Michigan Leverages Funding Streams to Support Water Infrastructure

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There is a growing stream of support in Michigan for water infrastructure.

“Few things are more important to our households and businesses than drinking water, surface water and groundwater,” Governor Gretchen Whitmer said. “I am excited to work with the Legislature and all partners to keep investments flowing to strengthen Michigan’s vital water infrastructure and support a healthy and prosperous future.”

The 2023 bipartisan state budget, passed July 1 for the fiscal year that begins Oct. 1, includes $48 million in technical assistance that can help communities apply for funds to replace lead water pipes. or other water infrastructure, and $7.9 million for potable water. both through the Michigan Department of Environment, Great Lakes and Energy (EGLE).

And the annual budget is only part of the picture. Here are the other main current sources of funding and funding for water infrastructure:

MI Water Sanitation Plan: Governor Whitmer’s bipartisan plan beginning in 2020 announced 169 awards totaling $124 million to address water infrastructure needs in communities across Michigan. Some programs started under the plan will continue under the Building Michigan Together plan (described below), and other grants are expected to be finalized by early fall. In total, MI Clean Water has allocated $102.1 million in federal funds to replace lead service lines in low-income communities and $105 million for general fund programs that address PFAS or other contaminants, identification of lead service lines, planning and pricing studies, and asset management plan. development.

Michigan building plan together: On March 30, 2022, Governor Whitmer signed into law the nearly $5 billion bipartisan plan, also known as Public Law 53. The state’s largest-ever investment in rebuilding infrastructure includes more than 1 $.9 billion for water improvements, including $1.26 billion in the form of federal funds from the American Rescue Plan Act allocated in fiscal years 2023-24 to state revolving funds for the drinking water and waste water (see below). Building Michigan Together also promises to create up to 27,000 jobs with at least $341 million to replace 20,000 lead water pipes, including 100% of lead service lines in Benton Harbor. Also on the program:

  • $40.5 million to help communities address toxic contaminants such as PFAS in drinking water and wastewater. This includes $18 million for the Consolidation and Risk Reduction Grant Program, of which $8.5 million is earmarked for Oscoda, a PFAS hotspot near the former Wurtsmith Air Force Base.
  • $20 million for the Drinking Water Asset Management grant program to help drinking water providers develop and update asset management plans and material updates for their systems distribution, such as lead service entrances.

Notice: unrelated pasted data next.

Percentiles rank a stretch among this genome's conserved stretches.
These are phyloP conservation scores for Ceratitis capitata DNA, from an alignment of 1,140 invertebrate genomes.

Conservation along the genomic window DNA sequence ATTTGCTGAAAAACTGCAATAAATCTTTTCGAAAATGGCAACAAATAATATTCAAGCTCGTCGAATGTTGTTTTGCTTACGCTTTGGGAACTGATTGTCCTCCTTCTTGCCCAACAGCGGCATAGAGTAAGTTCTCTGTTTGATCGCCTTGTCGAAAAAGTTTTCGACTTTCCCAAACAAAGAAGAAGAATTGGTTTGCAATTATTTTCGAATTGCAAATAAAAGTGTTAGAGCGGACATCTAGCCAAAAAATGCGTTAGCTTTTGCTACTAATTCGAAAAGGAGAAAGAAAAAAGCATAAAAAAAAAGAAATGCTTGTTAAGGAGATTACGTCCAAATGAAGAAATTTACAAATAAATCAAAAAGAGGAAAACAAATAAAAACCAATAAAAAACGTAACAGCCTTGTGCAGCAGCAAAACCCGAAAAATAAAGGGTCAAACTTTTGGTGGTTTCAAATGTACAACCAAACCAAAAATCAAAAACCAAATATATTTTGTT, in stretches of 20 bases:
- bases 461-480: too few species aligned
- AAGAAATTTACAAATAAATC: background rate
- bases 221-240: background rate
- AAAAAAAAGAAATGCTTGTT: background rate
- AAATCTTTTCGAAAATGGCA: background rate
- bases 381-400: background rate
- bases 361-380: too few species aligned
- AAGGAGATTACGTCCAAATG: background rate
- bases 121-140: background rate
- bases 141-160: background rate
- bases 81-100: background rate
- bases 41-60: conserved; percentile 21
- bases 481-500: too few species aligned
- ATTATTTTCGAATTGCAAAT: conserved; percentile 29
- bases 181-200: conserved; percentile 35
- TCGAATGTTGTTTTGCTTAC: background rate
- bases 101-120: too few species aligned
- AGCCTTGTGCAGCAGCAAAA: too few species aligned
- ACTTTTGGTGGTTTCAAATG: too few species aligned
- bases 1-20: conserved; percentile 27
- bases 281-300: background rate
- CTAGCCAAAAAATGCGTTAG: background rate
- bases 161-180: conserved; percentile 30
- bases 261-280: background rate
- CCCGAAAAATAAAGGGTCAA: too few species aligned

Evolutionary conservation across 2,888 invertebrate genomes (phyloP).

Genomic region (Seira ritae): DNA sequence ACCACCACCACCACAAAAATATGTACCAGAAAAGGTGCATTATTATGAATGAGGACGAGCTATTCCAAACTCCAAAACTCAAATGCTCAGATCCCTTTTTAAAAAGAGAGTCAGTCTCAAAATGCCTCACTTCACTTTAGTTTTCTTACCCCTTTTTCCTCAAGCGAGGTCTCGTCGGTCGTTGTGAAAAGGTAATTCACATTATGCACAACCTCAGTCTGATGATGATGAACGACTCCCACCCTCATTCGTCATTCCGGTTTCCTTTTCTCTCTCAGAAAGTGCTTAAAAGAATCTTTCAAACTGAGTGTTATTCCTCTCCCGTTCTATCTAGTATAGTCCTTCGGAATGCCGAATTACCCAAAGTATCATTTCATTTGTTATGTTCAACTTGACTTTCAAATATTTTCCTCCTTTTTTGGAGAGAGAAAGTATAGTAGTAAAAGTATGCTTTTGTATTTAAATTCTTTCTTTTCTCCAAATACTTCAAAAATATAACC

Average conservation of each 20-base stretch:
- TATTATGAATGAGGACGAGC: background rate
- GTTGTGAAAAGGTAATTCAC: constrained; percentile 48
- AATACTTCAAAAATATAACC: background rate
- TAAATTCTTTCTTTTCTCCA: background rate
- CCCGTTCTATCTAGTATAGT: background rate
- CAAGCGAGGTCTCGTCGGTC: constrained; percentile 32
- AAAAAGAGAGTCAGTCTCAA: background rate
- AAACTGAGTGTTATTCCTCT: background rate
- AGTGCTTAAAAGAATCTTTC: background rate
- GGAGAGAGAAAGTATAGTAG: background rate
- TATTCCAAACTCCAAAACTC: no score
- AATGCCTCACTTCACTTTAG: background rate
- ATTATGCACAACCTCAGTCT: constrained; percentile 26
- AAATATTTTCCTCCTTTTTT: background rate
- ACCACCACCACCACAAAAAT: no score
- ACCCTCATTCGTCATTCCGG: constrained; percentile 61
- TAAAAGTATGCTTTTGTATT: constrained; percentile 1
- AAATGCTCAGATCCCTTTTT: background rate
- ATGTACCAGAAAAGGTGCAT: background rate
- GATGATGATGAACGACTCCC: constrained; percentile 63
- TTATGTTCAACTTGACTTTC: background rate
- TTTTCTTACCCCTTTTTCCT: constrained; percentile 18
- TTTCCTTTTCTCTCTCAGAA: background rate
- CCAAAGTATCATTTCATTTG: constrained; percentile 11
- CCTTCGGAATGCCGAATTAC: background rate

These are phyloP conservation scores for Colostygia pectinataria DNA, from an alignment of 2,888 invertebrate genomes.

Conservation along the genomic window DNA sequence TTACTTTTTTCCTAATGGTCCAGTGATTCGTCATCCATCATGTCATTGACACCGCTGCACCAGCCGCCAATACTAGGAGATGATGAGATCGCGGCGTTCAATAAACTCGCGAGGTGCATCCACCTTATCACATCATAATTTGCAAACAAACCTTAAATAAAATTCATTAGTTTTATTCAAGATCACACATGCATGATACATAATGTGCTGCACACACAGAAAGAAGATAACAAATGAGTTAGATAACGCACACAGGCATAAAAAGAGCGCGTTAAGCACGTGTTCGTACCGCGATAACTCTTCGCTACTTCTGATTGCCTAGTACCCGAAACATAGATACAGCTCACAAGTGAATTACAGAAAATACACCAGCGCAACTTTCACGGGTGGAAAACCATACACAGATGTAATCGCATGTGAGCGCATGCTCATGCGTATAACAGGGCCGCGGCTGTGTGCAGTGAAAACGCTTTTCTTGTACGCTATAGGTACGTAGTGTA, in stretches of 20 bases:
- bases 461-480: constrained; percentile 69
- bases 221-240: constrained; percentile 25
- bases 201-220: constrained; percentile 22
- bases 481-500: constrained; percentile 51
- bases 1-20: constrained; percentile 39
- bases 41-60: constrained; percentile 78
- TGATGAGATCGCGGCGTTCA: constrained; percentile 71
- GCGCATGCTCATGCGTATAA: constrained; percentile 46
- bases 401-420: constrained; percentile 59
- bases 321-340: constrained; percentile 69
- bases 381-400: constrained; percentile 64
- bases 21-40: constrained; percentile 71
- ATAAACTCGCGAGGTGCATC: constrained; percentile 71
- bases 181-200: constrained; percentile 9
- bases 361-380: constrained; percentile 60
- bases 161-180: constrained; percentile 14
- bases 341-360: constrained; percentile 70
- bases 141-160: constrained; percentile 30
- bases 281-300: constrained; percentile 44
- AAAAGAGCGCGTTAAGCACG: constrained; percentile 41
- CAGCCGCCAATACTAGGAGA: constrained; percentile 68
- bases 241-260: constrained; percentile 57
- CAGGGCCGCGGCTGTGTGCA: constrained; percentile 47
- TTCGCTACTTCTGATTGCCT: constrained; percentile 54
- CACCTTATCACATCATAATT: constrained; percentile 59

State working capital: The Drinking Water State Revolving Fund offers low-interest loans over 20, 30, or 40 years to help eligible water providers complete projects to meet federal water safety law requirements. drinkable. Loan funds available for FY2023 projects total $256.5 million, including $91 million in the form of loan principal forgiveness. The Clean Water State Revolving Fund offers similar low-interest loans to help qualified local municipalities build the facilities needed to control water pollution. The fund will provide $881 million in financing for 2023, including $68.3 million in the form of loan principal cancellation.

EGLE provides regulatory oversight of all Michigan public water supplies, including approximately 1,400 community water supplies and 10,000 non-community water supplies. The ministry also regulates the water well drilling industry, investigates contamination of drinking water wells, and oversees remedial activities at sites where groundwater contamination affects drinking water wells. Michigan has nearly 1.12 million households served by private wells, with approximately 15,000 domestic wells drilled each year.

EGLE invests more than half of its budget in Michigan communities in the form of financial assistance to address water infrastructure and other efforts to protect the environment and public health. Learn about funding opportunities for Michigan communities or view an interactive grants and loans dashboard on the department’s Grants and Funding webpage.

Legend: Potable water construction project by Lansing Board of Water and Light in 2021.

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